Safety, efficacy, and mechanisms of action of cannabinoids in neurological disorders

Lancet Neurol. 2019 May;18(5):504-512. doi: 10.1016/S1474-4422(19)30032-8. Epub 2019 Mar 22.


In the past two decades, there has been an increasing interest in the therapeutic potential of cannabinoids for neurological disorders such as epilepsy, multiple sclerosis, pain, and neurodegenerative diseases. Cannabis-based treatments for pain and spasticity in patients with multiple sclerosis have been approved in some countries. Randomised controlled trials of plant-derived cannabidiol for treatment of Lennox-Gastaut syndrome and Dravet syndrome, two severe childhood-onset epilepsies, provide evidence of anti-seizure effects. However, small clinical trials of cannabinoids in other neurological disorders such as Huntington's disease, attention deficit hyperactivity disorder, and dementia, have not found any effect. Despite positive results in these two severe epilepsy syndromes, further studies are needed to determine if the anti-seizure effects of cannabidiol extend to other forms of epilepsy, to overcome pharmacokinetic challenges with oral cannabinoids, and to uncover the exact mechanisms by which cannabidiol or other exogenous and endogenous cannabinoids exert their therapeutic effects.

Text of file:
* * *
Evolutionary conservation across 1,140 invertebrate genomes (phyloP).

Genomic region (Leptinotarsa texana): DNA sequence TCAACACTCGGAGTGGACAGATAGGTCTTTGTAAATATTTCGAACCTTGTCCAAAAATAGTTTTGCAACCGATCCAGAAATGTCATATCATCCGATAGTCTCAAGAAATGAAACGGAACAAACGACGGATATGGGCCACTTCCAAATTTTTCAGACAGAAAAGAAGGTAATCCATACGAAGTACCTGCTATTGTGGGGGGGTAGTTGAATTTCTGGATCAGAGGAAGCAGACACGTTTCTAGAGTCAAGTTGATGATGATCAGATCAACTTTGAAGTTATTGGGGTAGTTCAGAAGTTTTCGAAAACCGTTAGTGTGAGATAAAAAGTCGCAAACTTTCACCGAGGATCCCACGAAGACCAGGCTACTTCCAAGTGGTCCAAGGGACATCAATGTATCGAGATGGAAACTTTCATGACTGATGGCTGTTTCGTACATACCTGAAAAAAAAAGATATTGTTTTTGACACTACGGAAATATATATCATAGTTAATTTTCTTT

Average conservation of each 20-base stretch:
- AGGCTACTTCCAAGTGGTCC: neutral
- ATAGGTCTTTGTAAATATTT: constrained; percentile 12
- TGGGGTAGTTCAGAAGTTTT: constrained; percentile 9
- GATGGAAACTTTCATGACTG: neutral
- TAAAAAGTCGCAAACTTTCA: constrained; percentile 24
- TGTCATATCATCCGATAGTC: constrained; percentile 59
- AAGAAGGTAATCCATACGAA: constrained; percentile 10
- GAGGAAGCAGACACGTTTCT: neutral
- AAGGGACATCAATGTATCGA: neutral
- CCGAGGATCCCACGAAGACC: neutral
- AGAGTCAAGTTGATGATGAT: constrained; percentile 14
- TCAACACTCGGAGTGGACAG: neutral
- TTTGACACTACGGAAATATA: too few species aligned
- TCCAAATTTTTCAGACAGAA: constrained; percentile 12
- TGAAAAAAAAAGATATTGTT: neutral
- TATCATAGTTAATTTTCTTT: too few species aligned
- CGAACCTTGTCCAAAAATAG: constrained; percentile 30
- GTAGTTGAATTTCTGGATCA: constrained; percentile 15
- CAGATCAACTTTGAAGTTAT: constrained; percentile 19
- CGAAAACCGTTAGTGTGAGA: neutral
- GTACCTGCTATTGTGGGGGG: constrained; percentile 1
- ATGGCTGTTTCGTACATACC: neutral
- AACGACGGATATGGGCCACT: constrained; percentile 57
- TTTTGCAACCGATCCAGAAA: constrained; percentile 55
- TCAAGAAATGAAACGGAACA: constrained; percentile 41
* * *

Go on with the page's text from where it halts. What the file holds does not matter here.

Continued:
Publication types

  • Review

MeSH terms

  • Animals
  • Anticonvulsants / adverse effects*
  • Anticonvulsants / therapeutic use*
  • Cannabinoids / adverse effects*
  • Cannabinoids / therapeutic use*
  • Endocannabinoids / adverse effects
  • Endocannabinoids / therapeutic use
  • Epilepsy / drug therapy
  • Humans
  • Medical Marijuana
  • Nervous System Diseases / drug therapy*
  • Treatment Outcome


  • Anticonvulsants
  • Cannabinoids
  • Endocannabinoids
  • Medical Marijuana